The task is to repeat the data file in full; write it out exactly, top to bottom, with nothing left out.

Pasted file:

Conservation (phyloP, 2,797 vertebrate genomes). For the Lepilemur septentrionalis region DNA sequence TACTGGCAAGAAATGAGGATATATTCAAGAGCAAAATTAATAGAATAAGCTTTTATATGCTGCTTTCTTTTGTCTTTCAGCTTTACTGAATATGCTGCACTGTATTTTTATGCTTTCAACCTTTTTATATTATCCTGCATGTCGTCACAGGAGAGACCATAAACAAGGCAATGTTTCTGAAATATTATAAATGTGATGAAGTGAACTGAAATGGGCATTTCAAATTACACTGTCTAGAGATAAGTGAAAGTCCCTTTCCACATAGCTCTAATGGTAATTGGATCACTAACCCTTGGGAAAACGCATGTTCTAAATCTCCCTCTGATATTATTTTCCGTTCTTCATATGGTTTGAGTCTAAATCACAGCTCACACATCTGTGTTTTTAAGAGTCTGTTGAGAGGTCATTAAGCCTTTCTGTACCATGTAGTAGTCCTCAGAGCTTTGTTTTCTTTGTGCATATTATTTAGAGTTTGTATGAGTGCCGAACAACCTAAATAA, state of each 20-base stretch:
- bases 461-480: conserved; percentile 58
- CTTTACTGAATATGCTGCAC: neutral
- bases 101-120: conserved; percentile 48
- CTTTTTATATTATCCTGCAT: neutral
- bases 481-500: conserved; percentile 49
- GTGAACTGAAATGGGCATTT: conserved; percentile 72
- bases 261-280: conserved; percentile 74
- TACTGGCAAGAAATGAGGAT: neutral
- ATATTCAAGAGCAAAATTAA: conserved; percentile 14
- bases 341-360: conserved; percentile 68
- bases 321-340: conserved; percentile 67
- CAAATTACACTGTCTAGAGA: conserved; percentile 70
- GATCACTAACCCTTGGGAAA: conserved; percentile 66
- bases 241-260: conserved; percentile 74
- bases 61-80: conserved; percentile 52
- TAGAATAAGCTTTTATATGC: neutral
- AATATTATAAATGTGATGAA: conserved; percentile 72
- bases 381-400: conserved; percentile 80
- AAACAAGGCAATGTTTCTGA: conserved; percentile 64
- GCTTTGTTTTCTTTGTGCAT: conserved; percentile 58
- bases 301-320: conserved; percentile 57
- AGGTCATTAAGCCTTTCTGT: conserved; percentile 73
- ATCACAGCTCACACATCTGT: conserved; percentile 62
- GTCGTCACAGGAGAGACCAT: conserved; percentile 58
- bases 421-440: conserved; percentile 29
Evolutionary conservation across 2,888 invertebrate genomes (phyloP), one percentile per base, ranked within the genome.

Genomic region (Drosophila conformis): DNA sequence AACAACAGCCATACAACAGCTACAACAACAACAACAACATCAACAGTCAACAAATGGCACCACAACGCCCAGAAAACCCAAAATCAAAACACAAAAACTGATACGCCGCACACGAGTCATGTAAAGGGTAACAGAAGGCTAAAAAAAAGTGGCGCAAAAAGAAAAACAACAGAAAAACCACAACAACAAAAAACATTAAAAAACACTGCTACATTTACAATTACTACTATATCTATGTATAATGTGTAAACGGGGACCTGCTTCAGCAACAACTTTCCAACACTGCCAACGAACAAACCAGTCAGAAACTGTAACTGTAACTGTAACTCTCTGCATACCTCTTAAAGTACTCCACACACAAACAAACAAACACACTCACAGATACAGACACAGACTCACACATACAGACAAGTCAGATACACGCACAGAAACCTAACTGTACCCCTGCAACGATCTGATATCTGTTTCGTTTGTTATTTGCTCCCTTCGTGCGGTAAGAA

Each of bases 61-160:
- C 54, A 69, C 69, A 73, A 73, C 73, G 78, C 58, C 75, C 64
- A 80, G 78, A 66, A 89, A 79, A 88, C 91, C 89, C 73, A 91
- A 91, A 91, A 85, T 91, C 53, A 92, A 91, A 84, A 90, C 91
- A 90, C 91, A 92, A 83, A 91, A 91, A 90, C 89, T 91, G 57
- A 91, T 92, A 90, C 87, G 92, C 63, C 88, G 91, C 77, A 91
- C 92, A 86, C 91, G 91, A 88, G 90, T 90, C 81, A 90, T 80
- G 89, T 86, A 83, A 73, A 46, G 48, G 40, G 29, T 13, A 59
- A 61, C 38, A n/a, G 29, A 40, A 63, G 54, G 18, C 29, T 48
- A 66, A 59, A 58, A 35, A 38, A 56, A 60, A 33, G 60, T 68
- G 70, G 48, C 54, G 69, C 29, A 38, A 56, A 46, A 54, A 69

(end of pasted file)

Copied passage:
Conservation (phyloP, 2,797 vertebrate genomes). For the Lepilemur septentrionalis region DNA sequence TACTGGCAAGAAATGAGGATATATTCAAGAGCAAAATTAATAGAATAAGCTTTTATATGCTGCTTTCTTTTGTCTTTCAGCTTTACTGAATATGCTGCACTGTATTTTTATGCTTTCAACCTTTTTATATTATCCTGCATGTCGTCACAGGAGAGACCATAAACAAGGCAATGTTTCTGAAATATTATAAATGTGATGAAGTGAACTGAAATGGGCATTTCAAATTACACTGTCTAGAGATAAGTGAAAGTCCCTTTCCACATAGCTCTAATGGTAATTGGATCACTAACCCTTGGGAAAACGCATGTTCTAAATCTCCCTCTGATATTATTTTCCGTTCTTCATATGGTTTGAGTCTAAATCACAGCTCACACATCTGTGTTTTTAAGAGTCTGTTGAGAGGTCATTAAGCCTTTCTGTACCATGTAGTAGTCCTCAGAGCTTTGTTTTCTTTGTGCATATTATTTAGAGTTTGTATGAGTGCCGAACAACCTAAATAA, state of each 20-base stretch:
- bases 461-480: conserved; percentile 58
- CTTTACTGAATATGCTGCAC: neutral
- bases 101-120: conserved; percentile 48
- CTTTTTATATTATCCTGCAT: neutral
- bases 481-500: conserved; percentile 49
- GTGAACTGAAATGGGCATTT: conserved; percentile 72
- bases 261-280: conserved; percentile 74
- TACTGGCAAGAAATGAGGAT: neutral
- ATATTCAAGAGCAAAATTAA: conserved; percentile 14
- bases 341-360: conserved; percentile 68
- bases 321-340: conserved; percentile 67
- CAAATTACACTGTCTAGAGA: conserved; percentile 70
- GATCACTAACCCTTGGGAAA: conserved; percentile 66
- bases 241-260: conserved; percentile 74
- bases 61-80: conserved; percentile 52
- TAGAATAAGCTTTTATATGC: neutral
- AATATTATAAATGTGATGAA: conserved; percentile 72
- bases 381-400: conserved; percentile 80
- AAACAAGGCAATGTTTCTGA: conserved; percentile 64
- GCTTTGTTTTCTTTGTGCAT: conserved; percentile 58
- bases 301-320: conserved; percentile 57
- AGGTCATTAAGCCTTTCTGT: conserved; percentile 73
- ATCACAGCTCACACATCTGT: conserved; percentile 62
- GTCGTCACAGGAGAGACCAT: conserved; percentile 58
- bases 421-440: conserved; percentile 29
Evolutionary conservation across 2,888 invertebrate genomes (phyloP), one percentile per base, ranked within the genome.

Genomic region (Drosophila conformis): DNA sequence AACAACAGCCATACAACAGCTACAACAACAACAACAACATCAACAGTCAACAAATGGCACCACAACGCCCAGAAAACCCAAAATCAAAACACAAAAACTGATACGCCGCACACGAGTCATGTAAAGGGTAACAGAAGGCTAAAAAAAAGTGGCGCAAAAAGAAAAACAACAGAAAAACCACAACAACAAAAAACATTAAAAAACACTGCTACATTTACAATTACTACTATATCTATGTATAATGTGTAAACGGGGACCTGCTTCAGCAACAACTTTCCAACACTGCCAACGAACAAACCAGTCAGAAACTGTAACTGTAACTGTAACTCTCTGCATACCTCTTAAAGTACTCCACACACAAACAAACAAACACACTCACAGATACAGACACAGACTCACACATACAGACAAGTCAGATACACGCACAGAAACCTAACTGTACCCCTGCAACGATCTGATATCTGTTTCGTTTGTTATTTGCTCCCTTCGTGCGGTAAGAA

Each of bases 61-160:
- C 54, A 69, C 69, A 73, A 73, C 73, G 78, C 58, C 75, C 64
- A 80, G 78, A 66, A 89, A 79, A 88, C 91, C 89, C 73, A 91
- A 91, A 91, A 85, T 91, C 53, A 92, A 91, A 84, A 90, C 91
- A 90, C 91, A 92, A 83, A 91, A 91, A 90, C 89, T 91, G 57
- A 91, T 92, A 90, C 87, G 92, C 63, C 88, G 91, C 77, A 91
- C 92, A 86, C 91, G 91, A 88, G 90, T 90, C 81, A 90, T 80
- G 89, T 86, A 83, A 73, A 46, G 48, G 40, G 29, T 13, A 59
- A 61, C 38, A n/a, G 29, A 40, A 63, G 54, G 18, C 29, T 48
- A 66, A 59, A 58, A 35, A 38, A 56, A 60, A 33, G 60, T 68
- G 70, G 48, C 54, G 69, C 29, A 38, A 56, A 46, A 54, A 69